Creating 2D Games With Unity3D Part 2

Project IconThis is part 2 of a multi-part series on making 2D games with Unity3D. Part 1 covered the basic tools you’ll need, some basic concepts, and initial camera and scene setup. Part 2 focuses mostly on the Sprite Manager 2 workflow including some tips and tricks. I should probably mention that I’m not affiliated with A and B Soft (makers of Sprite Manager 2), SM2 just happens to be the best tool I know of for working with sprites in Unity3D. That said, the remainder of this series will focus heavily on SM2 so you may want to get it if you’re not already using it.

If you haven’t already watched the SM2 tutorials on the A and B Soft website yet, you should check them out. SM2 seems a little tricky at first, but once you get the hang of it it’s easy to use and a huge time saver. Also I should mention that I’m using Sprite Manager 2 version 1.8 and Unity 3D version 3.1.

Installing Sprite Manager 2

SM2 comes bundled as a .unitypackage file. There are 2 ways to add these into your project, I’ll go over both methods. First create a new project in Unity (File -> New Project) or if you’re adding SM2 to a project you’ve already started, that’s cool too (and likely a common scenario).

Method 1) In Unity go to Assets -> Import Package and then browse to the location of the SM2 1.8.unitypackage (note you may be using a different version, that’s totally fine). Select the SM2 1.8.unitypackage and then click the Open button.

Method 2) Browse to the location of the SM2 1.8.unitypackage on your hard drive and double-click the file to open it – the package should automatically open in Unity.

When using either of the two methods described above, the “Importing package” window will appear in Unity which lists all of the files in the package. On the Importing package screen, make sure all of the little boxes on the left are checked (which they should be by default) and then click the “Import” button in the lower right hand corner of the window. Assuming you’re starting from a clean project, you should now have the following folders in your Project view: Editor, Materials, Plugins and Shaders. Some of those have subfolders as well and all of them contain SM2 related files. Check out this image to see what your Project folder should look like (again, assuming there wasn’t anything else already in your project).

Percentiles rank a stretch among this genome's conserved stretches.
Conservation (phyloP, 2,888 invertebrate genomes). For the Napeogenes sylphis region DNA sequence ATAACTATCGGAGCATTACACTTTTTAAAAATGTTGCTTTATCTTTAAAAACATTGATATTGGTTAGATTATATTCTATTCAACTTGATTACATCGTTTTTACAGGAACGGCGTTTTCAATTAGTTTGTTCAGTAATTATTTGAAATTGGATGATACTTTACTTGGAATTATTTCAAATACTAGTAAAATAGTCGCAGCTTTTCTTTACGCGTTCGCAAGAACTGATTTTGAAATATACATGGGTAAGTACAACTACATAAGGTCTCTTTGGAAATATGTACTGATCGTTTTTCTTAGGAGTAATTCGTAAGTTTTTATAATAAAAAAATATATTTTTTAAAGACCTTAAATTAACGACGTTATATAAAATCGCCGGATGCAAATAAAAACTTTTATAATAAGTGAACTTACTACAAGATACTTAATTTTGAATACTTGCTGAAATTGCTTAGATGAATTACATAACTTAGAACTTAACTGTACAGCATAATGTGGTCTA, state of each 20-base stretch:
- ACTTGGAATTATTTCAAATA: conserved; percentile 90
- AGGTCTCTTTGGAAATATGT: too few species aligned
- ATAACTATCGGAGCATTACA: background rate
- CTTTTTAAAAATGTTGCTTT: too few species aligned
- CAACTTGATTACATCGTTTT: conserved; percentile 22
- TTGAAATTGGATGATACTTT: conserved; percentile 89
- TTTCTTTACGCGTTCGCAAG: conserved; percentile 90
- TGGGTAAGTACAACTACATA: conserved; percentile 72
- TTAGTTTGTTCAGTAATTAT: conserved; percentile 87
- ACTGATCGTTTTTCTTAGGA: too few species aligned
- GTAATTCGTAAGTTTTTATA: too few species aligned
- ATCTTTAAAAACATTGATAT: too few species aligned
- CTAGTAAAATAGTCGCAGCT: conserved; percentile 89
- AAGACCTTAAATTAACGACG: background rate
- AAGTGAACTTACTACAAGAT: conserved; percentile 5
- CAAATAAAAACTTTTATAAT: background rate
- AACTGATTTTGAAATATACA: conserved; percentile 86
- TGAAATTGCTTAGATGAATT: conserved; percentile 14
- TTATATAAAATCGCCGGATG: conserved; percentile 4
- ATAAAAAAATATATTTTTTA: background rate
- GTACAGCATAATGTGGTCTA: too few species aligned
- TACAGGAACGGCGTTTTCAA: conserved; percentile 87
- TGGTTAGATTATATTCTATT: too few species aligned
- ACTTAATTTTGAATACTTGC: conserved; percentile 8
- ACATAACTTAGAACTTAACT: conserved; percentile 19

Upgrading Sprite Manager 2

SM2 is regularly updated by the author to fix bugs and add new features. When upgrading to a new version of SM2, it’s best to delete all of the previous version’s files from your Project before installing the updated package. Be careful with this – make sure you’re not deleting files that aren’t related to SM2 or any SM2 files that you may have modified (you might have changed attributes on the Sprite Material or the Shaders for example). Also make sure you don’t just delete the entire Editor or Plugins folder if you’ve imported other scripts or plugins into your Project that live in those folders. Refer to this image to see exactly what was added when you installed SM2 and only remove only those files before upgrading. It’s certainly not an ideal workflow, but it should go smoothly if you’re careful.

Creating Textures

I save all of my textures as .png files from Photoshop into a folder named Sprites in my Unity project’s Asset folder (eg Assets/Sprites). After saving the file, switch to Unity and find it in the Project panel in the Sprites folder (assuming that’s where you saved it). Now you’re going to need to make some changes to the Texture Import settings:

Select the texture in Unity, then in the Inspector under Texture Importer set the following:

  • Texture Type: Advanced
  • Non Power of 2: None
  • Generate Mip Maps: uncheck (since you’re probably not going to be moving the camera in/out in your 2D game, this will keep the file size smaller)
  • Override for iPhone: leave this unchecked.

Click Apply. Now if you look at the Preview window in the Inspector (with your sprite still selected), you should see information like “24×24 (NPOT) ARGB 32 bit 2.2 KB”. SM2 requires textures to be either ARGB32, RGB24 or Alpha8. If you use the “Override for iPhone” option and set it to something like “RGBA 32 bit”, you’ll get errors when you Build Atlases. If you did happen to use those override settings, just uncheck the Override box, click Apply and you should see the file is set back to ARGB 32 bit.

If you have a lot of textures, changing the attributes on each one (as described above) can be a tedious process. Thankfully there’s an awesome script on the unifiycommuntiy Wiki that provides a way to change the import settings on several textures at once. Follow the instructions on the wiki page to add the script to your project. Once you have the script, do the following:

  1. Select 1 or more textures in the Project view
  2. Custom -> Texture -> Change Non Power of 2 -> None
  3. Once those settings are applied, the textures will automatically deselect. Select them again in the Project view
  4. Custom -> Change MipMap -> Disable MipMap

Creating A Sprite With SM2

Here are the steps I use to create a new sprite:

  1. GameObject -> Create Empty
  2. zero out the x,y,z Position (not required, but helpful)
  3. Component -> Scripts -> Packed Sprite (this will add SM2’s Packed Sprite script to the GameObject)
  4. Window -> Sprite Timeline (opens SM2’s Sprite Timeline window)
  5. With the empty game object still selected, drag the texture (with the settings from above) into the Static Texture field in the Sprite Timeline window.
  6. Drag & Drop the Sprite Material from the Materials folder onto the object or into the inspector window (if it’s still selected)
  7. Check “Pixel Perfect” and “Auto Resize” under Packed Sprite on the object